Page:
News that $8 million in private donations won't buy as much Wildcat Coal Lodge as first thought broke the same day as news that Kentucky trails the nation and South in college-going and graduation rates.
Which got us thinking:
It's not too late for Coal Lodge donors to move their gift into something more meaningful, such as scholarships and other supports for young Kentuckians struggling to gain a college education.
Why not use the $8 million (and keep raising money) to endow a scholarship program? Call it the Coal Scholarship Program.
It would do a lot more good and buy the industry just as much, if not more, good will.
A new study by the Southern Regional Education Board highlights a conundrum for Kentucky. The state is doing a better job than the nation and the 16-state region in reducing dropouts and graduating potential college students from its high schools, which is great.
But a lower percentage of Kentucky's high school graduates (60 percent) enrolled in 2008 in college than the regional average (62 percent) or national average (63 percent).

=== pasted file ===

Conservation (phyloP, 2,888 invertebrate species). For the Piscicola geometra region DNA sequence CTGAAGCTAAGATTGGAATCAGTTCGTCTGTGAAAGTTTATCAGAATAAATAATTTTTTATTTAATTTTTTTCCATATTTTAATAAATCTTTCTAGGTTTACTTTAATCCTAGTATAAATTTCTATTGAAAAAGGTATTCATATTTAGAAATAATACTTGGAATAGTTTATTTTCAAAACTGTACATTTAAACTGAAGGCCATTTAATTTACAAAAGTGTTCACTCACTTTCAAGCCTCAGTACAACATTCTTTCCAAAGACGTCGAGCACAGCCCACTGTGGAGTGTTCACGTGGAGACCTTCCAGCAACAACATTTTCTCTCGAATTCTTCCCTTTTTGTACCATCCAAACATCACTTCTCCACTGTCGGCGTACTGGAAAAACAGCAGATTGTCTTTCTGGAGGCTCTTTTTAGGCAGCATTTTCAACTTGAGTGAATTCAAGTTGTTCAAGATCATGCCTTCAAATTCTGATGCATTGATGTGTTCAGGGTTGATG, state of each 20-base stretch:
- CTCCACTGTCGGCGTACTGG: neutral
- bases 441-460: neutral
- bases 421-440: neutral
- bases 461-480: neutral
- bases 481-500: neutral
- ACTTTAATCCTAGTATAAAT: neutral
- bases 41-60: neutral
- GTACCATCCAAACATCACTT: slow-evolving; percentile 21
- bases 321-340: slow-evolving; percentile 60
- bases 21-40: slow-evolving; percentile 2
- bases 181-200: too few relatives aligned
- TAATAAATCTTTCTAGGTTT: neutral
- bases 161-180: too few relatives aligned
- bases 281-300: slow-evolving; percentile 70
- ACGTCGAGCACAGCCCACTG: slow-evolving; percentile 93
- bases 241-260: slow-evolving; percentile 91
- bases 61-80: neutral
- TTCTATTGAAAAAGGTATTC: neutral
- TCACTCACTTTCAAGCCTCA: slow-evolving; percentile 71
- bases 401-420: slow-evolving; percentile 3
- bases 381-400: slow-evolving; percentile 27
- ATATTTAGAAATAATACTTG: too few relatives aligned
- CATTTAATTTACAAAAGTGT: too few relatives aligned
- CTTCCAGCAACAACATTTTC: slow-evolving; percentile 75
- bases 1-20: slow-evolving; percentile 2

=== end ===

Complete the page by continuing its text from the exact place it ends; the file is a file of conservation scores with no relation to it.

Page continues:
Kentucky's college graduation rates are even worse: 48 percent for the state compared with 55 percent for the nation and 53 percent for the region.
These are not the statistics of an economically competitive state.
The men's basketball team already bunks down comfortably enough. Many Kentuckians would be thrilled to be as warm and safe at home as residents of the Joe B. Hall Wildcat Lodge.
UK recently reported that the $8 million in private donations raised by coal executive Joe Craft of Alliance Resources will buy 20,000 square feet, enough for 32 beds, not the 24,000 square feet and 36 beds originally planned.
We understand the allure of associating a controversial industry's name with a beloved sports team.
But thinking Kentuckians understand that the state's future does not depend on building better sports facilities but on building a better educated populace.